For more community-driven stories, visit our archive.
Remembering Wally the Beer Man
Author’s note: With baseball season in full swing, I thought I’d share the following from my “Letters to the Editor” archive. It was my response to the ridiculous sting operation that took down Wally the Beer Man. This ran in the Minneapolis Star-Tribune in October of 2010. - Paul
Every time I go to a Twins game, Metrodome or Target Field, I am amazed at how hard the concessionaires work. Their cry of “Popcorn, peanuts, cracker jacks, get your cold beer!” - some sort of Midwestern mantra, still rings in my head, almost 50 years later, like it was yesterday. For me, it’s like baseball and Bob Dylan, something that has always been there. And I marvel at the fact that, at one time, those beer vendors carried beer in real glass bottles, like beer really was supposed to be drunk and how heavy those cases must have been. I remain in amazement at their stamina, especially now, at 54 years of age, when I huff and puff my way up to the main concourse, from whatever seats I had the good fortune to get, for a bathroom break, a breath of fresh air, or some sort of refreshment.
So, as a Minnesotan, and American, I was both astounded and embarrassed that Wally the Beer Man was recently busted in a sting operation for selling a beer to an underaged patron. I had no idea Wally posed this sort of threat to our country, nor did I
realize that law enforcement had this kind of time on their hands. Speaking as one that has worked and played in the Warehouse District since 1978, and has seen that area growing increasingly more dangerous, I was astounded that the powers that be would target the dark forces fomenting within the stadium walls.
To cure crime is one thing, to create it is another. And that is, simply, what has been done here. As the drinking age slowly creeps up to right to male menopause , I am at a loss to as to why they have to target someone like Wally, 76 years old, a Minnesota icon, and not exactly a Columbian drug lord. He does nothing more than provide beer, 3.2 beer at that, to thirsty customers, in a stadium that is full and holds 40,000 customers at a time. He is the Sam Mele of Suds, a living bridge from Met Stadium to the Metrodome to Target Field. As the unofficial mascot of the Twins, he has worked longer and harder on their behalf than anyone I can remember.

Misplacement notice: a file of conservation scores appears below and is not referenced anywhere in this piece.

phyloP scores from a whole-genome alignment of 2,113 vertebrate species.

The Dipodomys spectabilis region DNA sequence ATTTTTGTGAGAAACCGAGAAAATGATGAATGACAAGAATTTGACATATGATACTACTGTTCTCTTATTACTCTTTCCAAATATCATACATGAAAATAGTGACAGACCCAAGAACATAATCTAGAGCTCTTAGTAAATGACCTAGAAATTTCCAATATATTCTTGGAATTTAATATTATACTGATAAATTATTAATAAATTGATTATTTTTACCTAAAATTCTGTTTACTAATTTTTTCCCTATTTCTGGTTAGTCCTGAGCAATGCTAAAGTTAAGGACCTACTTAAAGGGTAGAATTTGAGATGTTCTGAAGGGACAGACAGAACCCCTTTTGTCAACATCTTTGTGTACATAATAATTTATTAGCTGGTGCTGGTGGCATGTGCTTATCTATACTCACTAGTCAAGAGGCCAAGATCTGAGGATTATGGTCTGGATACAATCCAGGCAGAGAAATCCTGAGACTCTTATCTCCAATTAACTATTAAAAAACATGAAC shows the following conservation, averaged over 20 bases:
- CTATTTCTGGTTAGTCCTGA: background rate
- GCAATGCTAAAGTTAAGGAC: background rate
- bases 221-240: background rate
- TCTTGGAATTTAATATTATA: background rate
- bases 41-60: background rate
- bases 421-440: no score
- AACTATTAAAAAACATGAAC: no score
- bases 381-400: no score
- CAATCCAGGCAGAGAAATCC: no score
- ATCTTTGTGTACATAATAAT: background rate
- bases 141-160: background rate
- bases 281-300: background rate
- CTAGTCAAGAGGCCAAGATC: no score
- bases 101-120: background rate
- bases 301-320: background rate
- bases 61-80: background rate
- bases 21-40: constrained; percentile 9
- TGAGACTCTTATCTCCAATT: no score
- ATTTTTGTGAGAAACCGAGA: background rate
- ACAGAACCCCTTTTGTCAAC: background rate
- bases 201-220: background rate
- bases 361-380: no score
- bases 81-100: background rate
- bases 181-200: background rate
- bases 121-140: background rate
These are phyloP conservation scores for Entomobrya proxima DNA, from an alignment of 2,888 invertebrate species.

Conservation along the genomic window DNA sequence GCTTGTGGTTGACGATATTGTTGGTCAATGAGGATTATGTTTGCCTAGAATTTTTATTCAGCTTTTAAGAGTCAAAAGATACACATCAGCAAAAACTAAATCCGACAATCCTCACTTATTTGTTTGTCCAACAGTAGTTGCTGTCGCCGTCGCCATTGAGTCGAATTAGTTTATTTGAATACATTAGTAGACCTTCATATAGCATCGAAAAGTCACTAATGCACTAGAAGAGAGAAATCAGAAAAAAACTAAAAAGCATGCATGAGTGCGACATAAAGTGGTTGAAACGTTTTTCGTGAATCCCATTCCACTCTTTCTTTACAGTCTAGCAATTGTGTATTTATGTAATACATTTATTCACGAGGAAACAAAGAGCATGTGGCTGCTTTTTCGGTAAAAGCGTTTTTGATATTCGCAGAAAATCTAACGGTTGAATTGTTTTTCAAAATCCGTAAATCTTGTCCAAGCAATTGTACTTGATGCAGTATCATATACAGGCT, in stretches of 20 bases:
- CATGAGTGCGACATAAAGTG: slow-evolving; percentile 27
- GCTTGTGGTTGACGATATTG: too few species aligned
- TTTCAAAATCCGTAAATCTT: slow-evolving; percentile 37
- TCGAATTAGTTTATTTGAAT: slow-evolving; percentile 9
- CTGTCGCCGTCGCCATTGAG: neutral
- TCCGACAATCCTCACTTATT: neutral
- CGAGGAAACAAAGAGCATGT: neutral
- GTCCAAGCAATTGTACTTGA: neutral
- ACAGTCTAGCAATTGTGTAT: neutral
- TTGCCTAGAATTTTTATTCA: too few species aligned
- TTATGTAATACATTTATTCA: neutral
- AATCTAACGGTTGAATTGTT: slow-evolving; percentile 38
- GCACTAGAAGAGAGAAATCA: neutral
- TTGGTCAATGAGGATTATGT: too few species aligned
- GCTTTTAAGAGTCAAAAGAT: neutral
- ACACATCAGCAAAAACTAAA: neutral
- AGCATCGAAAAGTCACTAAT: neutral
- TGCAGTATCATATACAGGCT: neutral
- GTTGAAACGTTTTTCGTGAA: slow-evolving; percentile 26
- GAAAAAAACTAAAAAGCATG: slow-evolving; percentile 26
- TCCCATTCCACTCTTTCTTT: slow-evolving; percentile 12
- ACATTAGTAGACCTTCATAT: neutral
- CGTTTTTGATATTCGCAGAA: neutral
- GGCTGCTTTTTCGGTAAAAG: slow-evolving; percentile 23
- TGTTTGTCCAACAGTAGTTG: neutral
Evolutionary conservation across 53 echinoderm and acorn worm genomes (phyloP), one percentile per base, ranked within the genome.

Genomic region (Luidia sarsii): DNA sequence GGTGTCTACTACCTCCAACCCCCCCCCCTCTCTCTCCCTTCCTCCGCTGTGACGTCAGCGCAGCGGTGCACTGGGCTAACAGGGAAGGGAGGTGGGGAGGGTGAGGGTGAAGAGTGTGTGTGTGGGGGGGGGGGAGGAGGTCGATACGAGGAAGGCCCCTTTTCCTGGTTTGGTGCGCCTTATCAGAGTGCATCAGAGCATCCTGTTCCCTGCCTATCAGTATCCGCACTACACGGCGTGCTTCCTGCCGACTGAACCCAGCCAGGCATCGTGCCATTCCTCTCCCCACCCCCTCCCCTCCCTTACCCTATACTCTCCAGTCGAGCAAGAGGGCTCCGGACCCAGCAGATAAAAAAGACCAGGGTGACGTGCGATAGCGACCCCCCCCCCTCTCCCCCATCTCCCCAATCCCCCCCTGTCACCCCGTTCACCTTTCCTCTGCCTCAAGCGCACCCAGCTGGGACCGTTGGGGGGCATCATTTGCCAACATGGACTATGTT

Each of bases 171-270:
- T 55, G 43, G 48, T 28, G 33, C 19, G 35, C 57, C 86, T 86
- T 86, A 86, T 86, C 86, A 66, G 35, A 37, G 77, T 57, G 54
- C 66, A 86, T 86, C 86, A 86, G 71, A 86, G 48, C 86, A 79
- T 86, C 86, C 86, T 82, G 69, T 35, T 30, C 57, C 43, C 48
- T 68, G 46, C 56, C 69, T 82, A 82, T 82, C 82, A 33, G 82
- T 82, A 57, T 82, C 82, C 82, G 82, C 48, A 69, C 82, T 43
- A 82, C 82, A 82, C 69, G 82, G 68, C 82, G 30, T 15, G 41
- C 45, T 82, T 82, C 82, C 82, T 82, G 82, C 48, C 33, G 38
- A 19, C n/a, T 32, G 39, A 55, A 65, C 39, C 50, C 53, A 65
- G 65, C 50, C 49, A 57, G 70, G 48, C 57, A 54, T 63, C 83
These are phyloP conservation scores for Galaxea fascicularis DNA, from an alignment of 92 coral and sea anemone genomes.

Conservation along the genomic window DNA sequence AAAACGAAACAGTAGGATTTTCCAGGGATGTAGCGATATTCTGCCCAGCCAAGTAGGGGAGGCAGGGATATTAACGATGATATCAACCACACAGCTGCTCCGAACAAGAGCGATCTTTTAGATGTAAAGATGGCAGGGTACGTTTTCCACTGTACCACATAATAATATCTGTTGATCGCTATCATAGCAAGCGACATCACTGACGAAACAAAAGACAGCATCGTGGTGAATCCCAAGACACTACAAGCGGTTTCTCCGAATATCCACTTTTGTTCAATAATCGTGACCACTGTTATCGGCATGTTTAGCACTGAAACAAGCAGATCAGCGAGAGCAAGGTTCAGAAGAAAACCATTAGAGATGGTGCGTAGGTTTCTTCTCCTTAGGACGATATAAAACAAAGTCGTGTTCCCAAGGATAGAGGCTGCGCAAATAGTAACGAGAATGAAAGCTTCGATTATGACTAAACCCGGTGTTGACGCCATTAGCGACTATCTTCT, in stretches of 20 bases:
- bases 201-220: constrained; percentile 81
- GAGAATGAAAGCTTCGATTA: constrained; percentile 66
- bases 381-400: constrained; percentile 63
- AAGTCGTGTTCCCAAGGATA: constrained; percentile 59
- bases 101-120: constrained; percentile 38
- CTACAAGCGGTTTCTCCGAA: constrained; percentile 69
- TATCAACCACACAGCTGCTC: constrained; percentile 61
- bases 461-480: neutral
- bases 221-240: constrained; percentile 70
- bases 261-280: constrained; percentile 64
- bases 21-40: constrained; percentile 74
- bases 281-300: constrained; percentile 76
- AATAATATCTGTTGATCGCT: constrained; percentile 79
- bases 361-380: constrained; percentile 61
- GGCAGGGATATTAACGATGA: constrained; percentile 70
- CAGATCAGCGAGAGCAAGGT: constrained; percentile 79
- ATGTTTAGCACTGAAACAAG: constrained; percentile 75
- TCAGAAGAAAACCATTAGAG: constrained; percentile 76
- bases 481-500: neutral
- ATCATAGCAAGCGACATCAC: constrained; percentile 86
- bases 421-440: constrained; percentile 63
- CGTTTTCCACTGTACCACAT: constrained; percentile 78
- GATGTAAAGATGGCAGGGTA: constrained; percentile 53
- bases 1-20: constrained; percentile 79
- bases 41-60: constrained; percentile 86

world. We are fighting two wars, the economy is in the dumps, and terrorists, so I’ve heard, are at our door. Wally isn’t one of them.
While I am happy that Wally is now
working at Sneaky Pete’s, justice has not yet been done. The Twins have a real shot this year, in a stadium I was against, before I was for it. And Morneau may be back in time for the World Series, fingers crossed. In the meantime, let’s put Wally back to work at Target Field and realize there are bigger fish to fry. The next time I hear a vendor shout, “Cold BEER here!” I want it to be Wally.
Postcript: What made this “sting” all the more ridiculous, is that as most Rangers know, it is damn near impossible to cop a buzz on 3.2 beer in only 7 innings. – Paul
Paul Metsa is a singer, songwriter, and seven-time Minnesota Music Award winner. He lives in Minneapolis. For info on his book, visit blueguitarhighway.com. You may also see his online Kickstarter project (fundraisers for creative types) at kickstarter.com (search for “Paul Metsa”).